Rail re-regulation may be catastrophic public policy

America has the greatest freight rail network in the world. Our system is the most efficient of its kind, and relies on virtually no subsidies from the federal government. Over a century ago, America’s railroads ushered in the great advancements in industry, which sparked America’s emergence as an economic power on the world stage. America’s railroads revolutionized transportation, gave promise to freedom of movement, and made business more efficient.

Today, we find ourselves in the midst of a freight rail renaissance. America’s freight railroads carried over 2.26 billion tons of freight in 36 million cars over 140,000 miles of track in 2008. Dollar for dollar, the freight rail industry carried this cargo more efficiently and at a lower operating cost than other modes of transportation with rail fuel efficiency up 94 percent since 1990.

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Railroad’s resurgence could not have come at a better time. Highway congestion and environmental concerns have become increasingly important, and railroads are an effective means of mitigating both issues. A single freight train takes 280 trucks off the road and can move a ton of goods 457 miles on one gallon of diesel. If just 10 percent of the trucks on the road were shifted to freight rail, America would save 1 billion gallons of fuel each year.

Yet given their successes and self-reliance, the railroad industry is in Congress’s crosshairs. Stark choices will be made that will have important implications for railroads and the American economy. The question is this: Will America’s railroads continue to be given the freedom necessary to grow their industry without direct interference by the federal government, or will Congress re-regulate it?

Re-regulation would be a potentially catastrophic public policy that could erase 30 years of positive growth, and threaten to reduce the railroads to the ruinous decreases in services and disinvestment not seen since the 1970s. I firmly believe that if Congress re-regulates rail, it will be only a matter of time before our once self-reliant railroads are forced to rely on taxpayer dollars to invest in infrastructure and safety improvements as federal mandates mount.

These debates are occurring at a time when the rail industry is already dealing with massive new mandates that threaten to undermine our rail renaissance. Recent unfunded mandates to retrofit equipment with Positive Train Control systems are expected to cost in excess of $10 billion, with limited operational benefit. This mandate will divert scarce capital from critical investments in one of the most capital-intensive businesses in the world.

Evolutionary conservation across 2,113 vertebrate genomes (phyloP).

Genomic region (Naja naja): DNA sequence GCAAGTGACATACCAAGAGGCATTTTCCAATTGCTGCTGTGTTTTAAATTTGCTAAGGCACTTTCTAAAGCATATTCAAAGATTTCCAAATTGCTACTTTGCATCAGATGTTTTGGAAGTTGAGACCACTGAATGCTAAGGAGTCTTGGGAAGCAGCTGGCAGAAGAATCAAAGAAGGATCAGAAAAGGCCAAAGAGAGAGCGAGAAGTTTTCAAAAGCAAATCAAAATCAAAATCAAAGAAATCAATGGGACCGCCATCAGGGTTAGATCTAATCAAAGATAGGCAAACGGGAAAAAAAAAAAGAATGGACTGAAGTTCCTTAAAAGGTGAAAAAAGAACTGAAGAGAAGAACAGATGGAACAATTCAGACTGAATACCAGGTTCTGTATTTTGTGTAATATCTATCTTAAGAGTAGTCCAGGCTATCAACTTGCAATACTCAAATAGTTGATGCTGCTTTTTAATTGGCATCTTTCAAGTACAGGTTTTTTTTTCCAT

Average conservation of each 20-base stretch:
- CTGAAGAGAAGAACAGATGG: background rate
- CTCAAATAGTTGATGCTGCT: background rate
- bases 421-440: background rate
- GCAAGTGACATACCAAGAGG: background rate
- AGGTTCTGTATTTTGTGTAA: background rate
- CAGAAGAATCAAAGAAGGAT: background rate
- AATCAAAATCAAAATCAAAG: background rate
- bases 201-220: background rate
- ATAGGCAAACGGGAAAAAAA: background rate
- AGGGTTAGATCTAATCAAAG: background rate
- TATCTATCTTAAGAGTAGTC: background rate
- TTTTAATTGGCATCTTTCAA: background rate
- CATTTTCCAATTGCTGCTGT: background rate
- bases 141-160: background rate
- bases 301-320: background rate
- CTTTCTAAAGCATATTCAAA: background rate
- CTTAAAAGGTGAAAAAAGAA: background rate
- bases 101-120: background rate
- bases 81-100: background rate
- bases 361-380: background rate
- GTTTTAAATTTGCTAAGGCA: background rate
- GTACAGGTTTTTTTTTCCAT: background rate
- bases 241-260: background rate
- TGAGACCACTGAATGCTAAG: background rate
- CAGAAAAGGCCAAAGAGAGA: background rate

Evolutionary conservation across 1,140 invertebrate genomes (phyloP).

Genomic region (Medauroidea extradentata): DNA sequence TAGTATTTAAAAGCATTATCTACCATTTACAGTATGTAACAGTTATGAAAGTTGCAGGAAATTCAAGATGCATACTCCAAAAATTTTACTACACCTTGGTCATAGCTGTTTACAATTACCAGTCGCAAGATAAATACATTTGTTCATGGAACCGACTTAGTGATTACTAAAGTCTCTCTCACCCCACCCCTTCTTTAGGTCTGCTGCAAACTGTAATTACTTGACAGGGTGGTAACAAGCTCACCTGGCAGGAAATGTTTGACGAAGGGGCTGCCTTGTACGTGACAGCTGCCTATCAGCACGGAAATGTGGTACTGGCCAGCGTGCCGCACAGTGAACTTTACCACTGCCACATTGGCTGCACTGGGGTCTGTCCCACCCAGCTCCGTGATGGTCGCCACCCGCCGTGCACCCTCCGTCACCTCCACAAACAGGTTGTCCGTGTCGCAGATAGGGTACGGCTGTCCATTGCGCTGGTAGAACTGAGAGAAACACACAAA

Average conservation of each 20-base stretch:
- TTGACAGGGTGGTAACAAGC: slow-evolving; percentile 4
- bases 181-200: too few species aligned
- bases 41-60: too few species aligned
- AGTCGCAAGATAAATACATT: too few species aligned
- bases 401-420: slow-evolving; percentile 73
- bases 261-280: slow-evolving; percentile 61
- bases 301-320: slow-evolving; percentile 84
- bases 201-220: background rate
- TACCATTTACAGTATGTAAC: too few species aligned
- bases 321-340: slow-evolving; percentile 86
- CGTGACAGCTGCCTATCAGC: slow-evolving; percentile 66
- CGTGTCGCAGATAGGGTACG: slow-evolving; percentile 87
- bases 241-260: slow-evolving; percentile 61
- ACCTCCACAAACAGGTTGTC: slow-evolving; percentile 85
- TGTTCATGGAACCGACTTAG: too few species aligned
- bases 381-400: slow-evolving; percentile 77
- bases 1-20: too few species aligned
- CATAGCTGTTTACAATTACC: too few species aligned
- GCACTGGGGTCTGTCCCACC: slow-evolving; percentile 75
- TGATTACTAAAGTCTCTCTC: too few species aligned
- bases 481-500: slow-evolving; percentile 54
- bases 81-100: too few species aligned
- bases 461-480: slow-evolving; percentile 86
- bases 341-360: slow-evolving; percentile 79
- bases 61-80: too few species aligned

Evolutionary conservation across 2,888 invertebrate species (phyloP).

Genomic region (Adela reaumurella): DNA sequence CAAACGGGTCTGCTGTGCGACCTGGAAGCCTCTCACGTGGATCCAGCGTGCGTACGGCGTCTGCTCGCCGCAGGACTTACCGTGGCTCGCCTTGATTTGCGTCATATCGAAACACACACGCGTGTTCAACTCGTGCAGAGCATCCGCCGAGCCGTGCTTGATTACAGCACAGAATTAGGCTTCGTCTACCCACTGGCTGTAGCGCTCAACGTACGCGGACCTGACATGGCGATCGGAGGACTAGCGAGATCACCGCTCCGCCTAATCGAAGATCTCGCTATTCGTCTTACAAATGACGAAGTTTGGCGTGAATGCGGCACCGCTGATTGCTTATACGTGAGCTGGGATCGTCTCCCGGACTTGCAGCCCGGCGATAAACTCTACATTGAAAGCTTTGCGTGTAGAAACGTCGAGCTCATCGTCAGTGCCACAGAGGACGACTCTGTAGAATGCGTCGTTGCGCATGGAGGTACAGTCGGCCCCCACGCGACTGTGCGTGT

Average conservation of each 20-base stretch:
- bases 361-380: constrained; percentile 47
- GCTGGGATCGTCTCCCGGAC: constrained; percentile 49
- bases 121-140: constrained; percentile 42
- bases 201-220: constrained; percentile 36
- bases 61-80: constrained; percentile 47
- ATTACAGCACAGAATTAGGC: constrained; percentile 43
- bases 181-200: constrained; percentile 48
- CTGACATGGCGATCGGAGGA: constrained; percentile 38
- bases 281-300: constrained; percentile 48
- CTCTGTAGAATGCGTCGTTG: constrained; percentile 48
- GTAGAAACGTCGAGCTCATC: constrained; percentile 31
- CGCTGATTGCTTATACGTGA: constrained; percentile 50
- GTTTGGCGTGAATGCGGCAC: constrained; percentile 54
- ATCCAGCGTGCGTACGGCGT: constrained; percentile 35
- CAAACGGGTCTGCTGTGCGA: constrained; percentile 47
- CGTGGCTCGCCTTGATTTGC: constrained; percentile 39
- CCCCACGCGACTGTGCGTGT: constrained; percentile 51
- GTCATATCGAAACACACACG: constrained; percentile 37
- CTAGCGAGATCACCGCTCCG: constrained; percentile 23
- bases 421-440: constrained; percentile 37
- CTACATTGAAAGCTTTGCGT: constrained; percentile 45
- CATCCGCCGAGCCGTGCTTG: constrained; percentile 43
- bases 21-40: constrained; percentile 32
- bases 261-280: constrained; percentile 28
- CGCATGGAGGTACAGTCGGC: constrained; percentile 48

The rail industry already spends a large amount of its revenues on capital investment. Between 1996 and 2005 freight rail spent 17.2 percent of its revenue on capital spending. Compare this number to other industries in the same time period. Electrical utilities invested 12.6 percent of their revenues in capital investment; 4.4 percent for the R&D heavy computer electronics industry; and only 2.7 percent of revenues for the petroleum and coal products manufacturing industry. 

If railroads are not free to put their dollars into the projects that make the most economic sense, and are instead forced to spend their profits complying with legislative mandates, the long-term viability of the industry is threatened.

The Obama administration’s most recent budget also proposed a new tax on freight rail to pay for the Federal Railroad Administration’s safety enforcement program. However, the rail industry does not have unlimited capital to pay for new regulatory measures imposed by Washington. Fortunately, this proposal has received bipartisan opposition on the Transportation and Infrastructure Committee. To proceed with this new tax would be both shortsighted and harmful.

Instead of penalizing the rail industry for its success, Washington should be promoting new investment to keep America’s railroads in the driver’s seat of the global economy. That’s why I support tax credits for the expansion and rehabilitation of the nation’s rail infrastructure. 

Tax credits are a proven policy tool to encourage businesses to invest in worthwhile projects. Because the railroads still pay for their projects under tax credit plans, tax credits ensure that the railroads will only pursue projects that make sense. Direct grants, on the other hand, could be seen as “free money” that would not be subject to the same rigorous business decisions. There are two tax credit bills that I support, including a 25 percent tax credit for rail projects that expand the rail network and ease congestion, and a short line tax credit that expired at the end of last year.

America’s railroads are at a crossroads. The direction Congress moves will have a lasting impact on American competitiveness. Washington must resist the urge to over-regulate an industry that has proven to be largely self-sufficient and capable of weathering economic stress. I will do my part as a member of the Transportation and Infrastructure Committee to make sure it does not happen.

Shuster is a member of the House Transportation and Infrastructure Committee.